At least one visitor observed that the paperwork showed no walks for any dogs on the day she visited.
Vicky Smith, a 55-year-old schoolteacher, visited the shelter recently to offer her services as a volunteer. She said Barrett told her the shelter needed no more volunteers.
Equally troubling were the conditions that Smith observed in the cat area two weeks ago: empty water bowls, crusted-over remnants of canned food dried in the food bowls, a terrible stench from dirty litter in several cages, all against the background din of a multitude of cats yowling for attention. The one volunteer on duty seemed completely overwhelmed and, Smith said, apologized, saying, "There are hardly any volunteers anymore."
The situation at the Alameda shelter might not have reached this point had there been effective oversight. The city lacks an animal-welfare commission, and Scott told us repeatedly that nobody at the Police Department has specific expertise in animal welfare. Scott is so unfamiliar with the shelter that he was literally unable to answer a single question about its daily operations. He repeated, "That's animal stuff, that's beyond me," "I wouldn't know," "That's a question of animal law," and variations thereof a total of 11 times.
We asked Scott how, without such knowledge, he could be certain that Barrett was making the wisest possible decisions. "We work closely with the Humane Society of Alameda," he assured us.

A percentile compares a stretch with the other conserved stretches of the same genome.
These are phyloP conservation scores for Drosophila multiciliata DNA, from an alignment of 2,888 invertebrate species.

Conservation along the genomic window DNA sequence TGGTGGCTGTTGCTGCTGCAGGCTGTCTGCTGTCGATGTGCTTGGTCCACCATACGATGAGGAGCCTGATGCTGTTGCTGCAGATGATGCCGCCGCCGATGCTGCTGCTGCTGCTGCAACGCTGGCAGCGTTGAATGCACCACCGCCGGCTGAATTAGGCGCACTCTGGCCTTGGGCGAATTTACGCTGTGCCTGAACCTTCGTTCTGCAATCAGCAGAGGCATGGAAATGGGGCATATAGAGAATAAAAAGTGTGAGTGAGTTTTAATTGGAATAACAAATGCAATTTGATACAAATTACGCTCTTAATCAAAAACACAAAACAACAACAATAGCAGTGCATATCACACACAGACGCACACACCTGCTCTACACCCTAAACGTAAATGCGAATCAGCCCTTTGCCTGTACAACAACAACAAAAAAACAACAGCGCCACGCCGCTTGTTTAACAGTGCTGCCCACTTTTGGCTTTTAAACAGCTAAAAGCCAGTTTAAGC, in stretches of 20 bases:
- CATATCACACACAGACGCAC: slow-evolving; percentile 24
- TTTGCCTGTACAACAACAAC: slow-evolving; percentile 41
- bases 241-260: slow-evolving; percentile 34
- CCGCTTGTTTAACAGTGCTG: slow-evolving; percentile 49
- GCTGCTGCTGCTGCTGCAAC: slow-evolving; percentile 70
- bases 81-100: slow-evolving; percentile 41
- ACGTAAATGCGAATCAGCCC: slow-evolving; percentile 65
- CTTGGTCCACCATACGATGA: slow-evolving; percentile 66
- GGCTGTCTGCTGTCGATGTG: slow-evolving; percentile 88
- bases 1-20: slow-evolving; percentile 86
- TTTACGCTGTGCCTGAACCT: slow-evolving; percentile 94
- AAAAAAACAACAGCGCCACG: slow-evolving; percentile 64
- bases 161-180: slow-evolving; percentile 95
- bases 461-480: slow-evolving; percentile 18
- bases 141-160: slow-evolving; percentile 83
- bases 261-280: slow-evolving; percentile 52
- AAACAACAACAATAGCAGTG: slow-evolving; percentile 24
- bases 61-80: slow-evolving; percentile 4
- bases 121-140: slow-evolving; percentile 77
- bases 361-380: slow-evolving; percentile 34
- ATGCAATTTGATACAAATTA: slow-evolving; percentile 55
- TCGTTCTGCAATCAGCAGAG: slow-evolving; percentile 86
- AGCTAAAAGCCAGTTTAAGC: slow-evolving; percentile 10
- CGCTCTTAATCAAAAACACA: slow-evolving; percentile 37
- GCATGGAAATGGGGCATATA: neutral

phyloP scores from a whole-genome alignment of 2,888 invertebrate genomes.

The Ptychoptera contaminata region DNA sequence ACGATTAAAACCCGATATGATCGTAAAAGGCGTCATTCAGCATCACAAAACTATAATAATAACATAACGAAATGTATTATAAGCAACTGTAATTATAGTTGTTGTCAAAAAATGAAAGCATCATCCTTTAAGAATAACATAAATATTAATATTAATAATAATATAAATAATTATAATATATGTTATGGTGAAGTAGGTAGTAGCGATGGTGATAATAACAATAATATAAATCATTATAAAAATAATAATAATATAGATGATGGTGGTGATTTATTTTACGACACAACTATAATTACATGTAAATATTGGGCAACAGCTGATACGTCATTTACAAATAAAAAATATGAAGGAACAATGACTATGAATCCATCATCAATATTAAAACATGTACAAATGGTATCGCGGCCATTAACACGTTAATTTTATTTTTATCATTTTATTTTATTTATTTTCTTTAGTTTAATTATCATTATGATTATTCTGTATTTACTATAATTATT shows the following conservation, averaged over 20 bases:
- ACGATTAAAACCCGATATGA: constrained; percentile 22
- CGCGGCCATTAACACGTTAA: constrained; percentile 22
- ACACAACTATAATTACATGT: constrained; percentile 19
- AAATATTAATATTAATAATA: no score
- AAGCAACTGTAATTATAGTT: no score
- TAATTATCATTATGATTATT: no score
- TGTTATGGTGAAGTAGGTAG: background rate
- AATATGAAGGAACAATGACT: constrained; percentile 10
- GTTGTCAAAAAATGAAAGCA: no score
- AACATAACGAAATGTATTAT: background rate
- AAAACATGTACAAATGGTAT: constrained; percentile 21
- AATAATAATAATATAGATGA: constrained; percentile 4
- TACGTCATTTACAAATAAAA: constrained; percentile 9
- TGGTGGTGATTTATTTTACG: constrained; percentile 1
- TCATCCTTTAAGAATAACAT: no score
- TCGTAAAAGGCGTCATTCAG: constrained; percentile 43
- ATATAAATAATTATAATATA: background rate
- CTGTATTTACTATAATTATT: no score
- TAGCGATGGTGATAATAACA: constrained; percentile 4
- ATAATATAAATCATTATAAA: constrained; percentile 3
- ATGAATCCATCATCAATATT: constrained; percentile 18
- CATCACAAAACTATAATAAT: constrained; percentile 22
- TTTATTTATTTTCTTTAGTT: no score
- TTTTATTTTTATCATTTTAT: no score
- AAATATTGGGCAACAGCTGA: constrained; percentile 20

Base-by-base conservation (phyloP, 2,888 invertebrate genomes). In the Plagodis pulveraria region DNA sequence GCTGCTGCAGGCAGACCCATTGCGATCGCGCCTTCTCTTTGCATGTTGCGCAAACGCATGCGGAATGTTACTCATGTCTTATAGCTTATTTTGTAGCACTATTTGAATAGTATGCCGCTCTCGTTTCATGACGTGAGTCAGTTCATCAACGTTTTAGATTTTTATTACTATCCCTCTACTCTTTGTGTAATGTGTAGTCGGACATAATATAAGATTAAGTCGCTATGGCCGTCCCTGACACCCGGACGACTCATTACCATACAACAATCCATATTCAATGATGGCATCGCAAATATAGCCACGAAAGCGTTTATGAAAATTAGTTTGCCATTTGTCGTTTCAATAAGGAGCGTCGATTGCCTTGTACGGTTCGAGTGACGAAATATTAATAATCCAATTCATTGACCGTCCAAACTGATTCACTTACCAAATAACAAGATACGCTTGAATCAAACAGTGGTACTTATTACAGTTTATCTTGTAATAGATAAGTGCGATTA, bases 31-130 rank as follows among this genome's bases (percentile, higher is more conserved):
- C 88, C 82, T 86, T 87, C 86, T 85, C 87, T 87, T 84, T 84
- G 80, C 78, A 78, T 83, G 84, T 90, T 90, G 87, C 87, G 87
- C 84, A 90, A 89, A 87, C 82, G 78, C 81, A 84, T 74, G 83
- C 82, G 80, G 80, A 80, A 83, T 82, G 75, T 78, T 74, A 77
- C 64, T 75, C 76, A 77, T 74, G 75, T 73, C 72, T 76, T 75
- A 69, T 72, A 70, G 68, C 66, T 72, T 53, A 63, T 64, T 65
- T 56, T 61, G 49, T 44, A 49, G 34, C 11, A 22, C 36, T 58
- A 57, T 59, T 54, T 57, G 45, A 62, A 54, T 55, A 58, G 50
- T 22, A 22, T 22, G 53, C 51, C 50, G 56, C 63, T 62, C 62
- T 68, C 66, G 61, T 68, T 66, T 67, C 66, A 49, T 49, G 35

While that statement is technically true, it is profoundly misleading. The Police Department does receive grants from the HSA, but the bulk of the funds received do not go to the shelter; instead, for instance, last year the department spent $15,000 in HSA funds to purchase two police dogs and thousands more on bulletproof vests for the dogs.
When asked about Scott's assertion that the HSA provides the animal knowledge that the police lack, HSA president Carmen Lasar denied it fiercely, repeating several times with increasing agitation, "Our only role is helping them financially."
Discussing the nature of municipal shelters in general, Carl Friedman, director of San Francisco Animal Care and Control, told us, "Most of the successful agencies are independent, not part of any other department, and either report directly to their city administrator or have oversight from a commission that includes members of the public. Politically, the independent departments are usually free to fight for the resources and funding they need."
In response to the recent burst of publicity about the issues at the Alameda Animal Shelter, Police Chief Walter Tibbet publicly pledged to conduct "a full investigation" into those issues. After we made numerous Public Records Act requests of the city of Alameda, the investigation was upgraded and is now being conducted by Internal Affairs. The investigating officer, Sgt. Robert Frankland, is on vacation through Oct. 10 and does not expect to finish his report until early November.
"Volunteering at the shelter is the best thing I've ever done, one of the most satisfying things, and I love it, and I miss it," Mosso said. "But if this is my legacy, so be it: that they'll never let me come back, but at least the dogs will get walked and get proper care."
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